Saturday, September 4, 2010

Carnap Part 2

OK, I've seriously got to socialize with other humans, I'm starting to get cabin fever.
Oh, and what the crap am I doing at 3 am on a Friday night, drinking wine by myself and
writing about R. Carnap?

In the previous post I introduced R. Carnap, his overarching Enlightenment objectives, the forces confronting his view, and his first attempt at reconciling the Romantic with the Enlightenment. What I will do today is to look at the two key problems he faced and how he proposed to overcome them.

The First Problem: A Clear Definition of Knowledge

The opposition to classical enlightenment thinking is that by putting reason, logic, and scientific thinking, methodology, and language on such a high pedestal; the fuzzier areas of human knowledge--ethics, politics, emotions, the arts, spirituality--were relegated to second rate status. Another way of framing this is consider if we should give different epistemological status to different types of knowledge ----subjective folk knowledge vs objective scientific knowledge. Recall Carnap's first attempt to unify our different fields of knowledge by simply eliminating any term or concept that couldn't be exactly quantified and utilized in an artificial objective language of logic. The downfall of his "radical reductionism" was that everyday language and knowledge were, by the definition, valueless.
Hip Hop clown's response: That's so wack! I have lots of important stuffs to rap about!
Me: Nu-uh!
Hip Hop clown: Oh no, you di'int!
Me: Yup, I did.

The Second Problem: The Connection Between Technical/Scientific Knowledge/Language and Everyday Knowledge/Language

The second problem is that if we grant one type of knowledge special status, how then does the one system of knowledge interact with the other? To better understand the problem lets take a step back for a second. Recall that the whole goal of the Enlightenment undertaking is to use reason to improve our social and personal systems so we can better ourselves and live richer more meaningful lives. With this context in mind we can see that there is a going to be a problem if we separate different forms of knowledge, ways of knowing, and language. We need the scientific language/knowledge for the practical realm. The problem is that by separating the two realms we are implicitly saying that they operate on different principles, respectively. In the realm of everyday affairs people don't use the language of science or the methods of science. In many cases it would be entirely impractical. Yet, we need the scientific domain and it's concepts and language to improve the practical domain. So, how do we connect the two forms of knowledge so the ultimate utopian goals can be met? (I'm imploring you...)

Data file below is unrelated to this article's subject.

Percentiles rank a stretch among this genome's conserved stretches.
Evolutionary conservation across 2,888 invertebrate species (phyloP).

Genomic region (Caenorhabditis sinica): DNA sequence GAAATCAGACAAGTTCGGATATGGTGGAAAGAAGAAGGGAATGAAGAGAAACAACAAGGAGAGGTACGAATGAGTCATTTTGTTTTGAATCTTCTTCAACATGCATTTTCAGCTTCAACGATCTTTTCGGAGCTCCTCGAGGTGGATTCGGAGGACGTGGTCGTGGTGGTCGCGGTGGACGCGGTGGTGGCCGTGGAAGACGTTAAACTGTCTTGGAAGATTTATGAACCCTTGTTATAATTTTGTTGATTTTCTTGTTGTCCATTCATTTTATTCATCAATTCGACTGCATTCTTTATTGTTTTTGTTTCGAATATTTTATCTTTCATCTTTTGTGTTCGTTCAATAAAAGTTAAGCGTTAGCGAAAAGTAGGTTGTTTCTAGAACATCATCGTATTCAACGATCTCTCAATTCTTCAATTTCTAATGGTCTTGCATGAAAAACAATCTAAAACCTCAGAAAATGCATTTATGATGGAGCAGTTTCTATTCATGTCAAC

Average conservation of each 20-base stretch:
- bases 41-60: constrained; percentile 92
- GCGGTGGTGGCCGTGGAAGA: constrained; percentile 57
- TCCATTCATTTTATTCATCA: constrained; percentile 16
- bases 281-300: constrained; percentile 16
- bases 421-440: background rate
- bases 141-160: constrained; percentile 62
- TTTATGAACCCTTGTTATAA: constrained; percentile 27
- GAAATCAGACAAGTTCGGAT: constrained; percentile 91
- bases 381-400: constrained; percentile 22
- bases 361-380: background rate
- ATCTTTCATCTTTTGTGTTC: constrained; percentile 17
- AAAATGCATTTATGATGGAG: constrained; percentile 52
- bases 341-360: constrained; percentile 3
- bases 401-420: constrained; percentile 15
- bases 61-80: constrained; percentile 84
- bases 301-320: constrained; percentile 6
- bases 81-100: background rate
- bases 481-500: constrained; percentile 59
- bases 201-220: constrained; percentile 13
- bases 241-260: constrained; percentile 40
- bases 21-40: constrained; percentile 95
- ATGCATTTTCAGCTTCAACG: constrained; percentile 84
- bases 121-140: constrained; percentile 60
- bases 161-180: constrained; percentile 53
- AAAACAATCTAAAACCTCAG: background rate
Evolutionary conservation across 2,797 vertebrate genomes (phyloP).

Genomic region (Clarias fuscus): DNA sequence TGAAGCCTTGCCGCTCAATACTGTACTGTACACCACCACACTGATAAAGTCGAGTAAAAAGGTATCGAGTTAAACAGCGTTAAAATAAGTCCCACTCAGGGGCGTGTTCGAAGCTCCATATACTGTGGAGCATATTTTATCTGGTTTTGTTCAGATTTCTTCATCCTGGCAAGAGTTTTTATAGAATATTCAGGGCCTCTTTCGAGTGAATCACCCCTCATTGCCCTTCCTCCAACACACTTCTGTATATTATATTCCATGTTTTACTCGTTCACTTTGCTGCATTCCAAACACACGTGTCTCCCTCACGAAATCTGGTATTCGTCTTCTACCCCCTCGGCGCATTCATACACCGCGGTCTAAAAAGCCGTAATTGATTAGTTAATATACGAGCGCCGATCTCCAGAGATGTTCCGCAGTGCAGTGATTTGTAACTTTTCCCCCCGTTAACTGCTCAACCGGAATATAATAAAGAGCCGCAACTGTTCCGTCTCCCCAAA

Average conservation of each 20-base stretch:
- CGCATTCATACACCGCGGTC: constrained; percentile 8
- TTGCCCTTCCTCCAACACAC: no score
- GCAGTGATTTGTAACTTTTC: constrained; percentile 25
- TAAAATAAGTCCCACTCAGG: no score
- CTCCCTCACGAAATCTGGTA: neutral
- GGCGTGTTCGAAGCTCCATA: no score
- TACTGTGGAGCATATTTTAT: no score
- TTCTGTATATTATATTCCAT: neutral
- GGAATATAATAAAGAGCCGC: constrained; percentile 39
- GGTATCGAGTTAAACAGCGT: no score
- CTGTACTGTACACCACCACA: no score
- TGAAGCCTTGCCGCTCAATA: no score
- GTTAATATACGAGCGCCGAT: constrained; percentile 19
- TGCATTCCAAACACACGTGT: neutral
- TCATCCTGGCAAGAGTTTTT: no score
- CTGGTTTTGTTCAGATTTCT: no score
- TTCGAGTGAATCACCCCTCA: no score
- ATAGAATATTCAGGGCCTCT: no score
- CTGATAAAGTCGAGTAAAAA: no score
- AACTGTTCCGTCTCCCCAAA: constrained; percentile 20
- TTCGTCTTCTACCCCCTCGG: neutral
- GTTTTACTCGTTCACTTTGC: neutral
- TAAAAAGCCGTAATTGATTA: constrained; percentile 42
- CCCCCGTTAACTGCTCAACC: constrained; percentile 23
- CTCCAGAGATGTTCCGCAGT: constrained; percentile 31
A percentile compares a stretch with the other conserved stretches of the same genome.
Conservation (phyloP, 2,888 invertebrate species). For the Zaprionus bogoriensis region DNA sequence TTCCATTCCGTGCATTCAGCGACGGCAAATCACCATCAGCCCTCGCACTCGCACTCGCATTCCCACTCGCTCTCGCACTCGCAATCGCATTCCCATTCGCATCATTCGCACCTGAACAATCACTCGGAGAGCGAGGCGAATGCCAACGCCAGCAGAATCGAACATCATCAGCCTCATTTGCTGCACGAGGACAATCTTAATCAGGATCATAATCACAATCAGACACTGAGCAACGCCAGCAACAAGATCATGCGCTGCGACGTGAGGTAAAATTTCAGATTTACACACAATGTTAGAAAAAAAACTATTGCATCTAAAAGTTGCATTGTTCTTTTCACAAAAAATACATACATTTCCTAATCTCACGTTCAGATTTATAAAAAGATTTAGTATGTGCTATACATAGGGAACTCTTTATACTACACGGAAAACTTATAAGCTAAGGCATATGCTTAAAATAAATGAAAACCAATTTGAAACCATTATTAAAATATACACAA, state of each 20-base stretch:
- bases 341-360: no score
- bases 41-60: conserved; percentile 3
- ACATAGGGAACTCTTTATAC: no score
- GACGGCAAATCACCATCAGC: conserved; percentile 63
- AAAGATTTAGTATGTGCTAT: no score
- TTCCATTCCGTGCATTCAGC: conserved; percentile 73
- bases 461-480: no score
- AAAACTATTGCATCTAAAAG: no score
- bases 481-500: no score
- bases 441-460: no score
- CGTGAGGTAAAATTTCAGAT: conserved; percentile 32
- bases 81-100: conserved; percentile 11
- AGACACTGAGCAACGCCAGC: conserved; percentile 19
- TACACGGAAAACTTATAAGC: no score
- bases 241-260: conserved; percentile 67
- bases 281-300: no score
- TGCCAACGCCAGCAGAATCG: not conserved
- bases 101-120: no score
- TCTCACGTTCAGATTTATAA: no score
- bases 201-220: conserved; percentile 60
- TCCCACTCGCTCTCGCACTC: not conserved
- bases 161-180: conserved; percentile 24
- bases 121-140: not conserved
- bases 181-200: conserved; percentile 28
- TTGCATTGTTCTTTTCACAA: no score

Ok, it 3am on Friday night, and I've had a little wine. Studying is way more fun this way, but maybe not as effective...I think I'm gonna have to finish this post another day...Sorry to keep you all in suspense, I know how badly you want to find out Carnap's master solution!

Friday, September 3, 2010

Meet My New Friend R. Carnap: Part 1 of 3

I've been holding off on discussing R. Carnap for a while partly because it's tough to know where to start and even more difficult is where to end. This guy was amazing. A giant in 20th Century philosophy.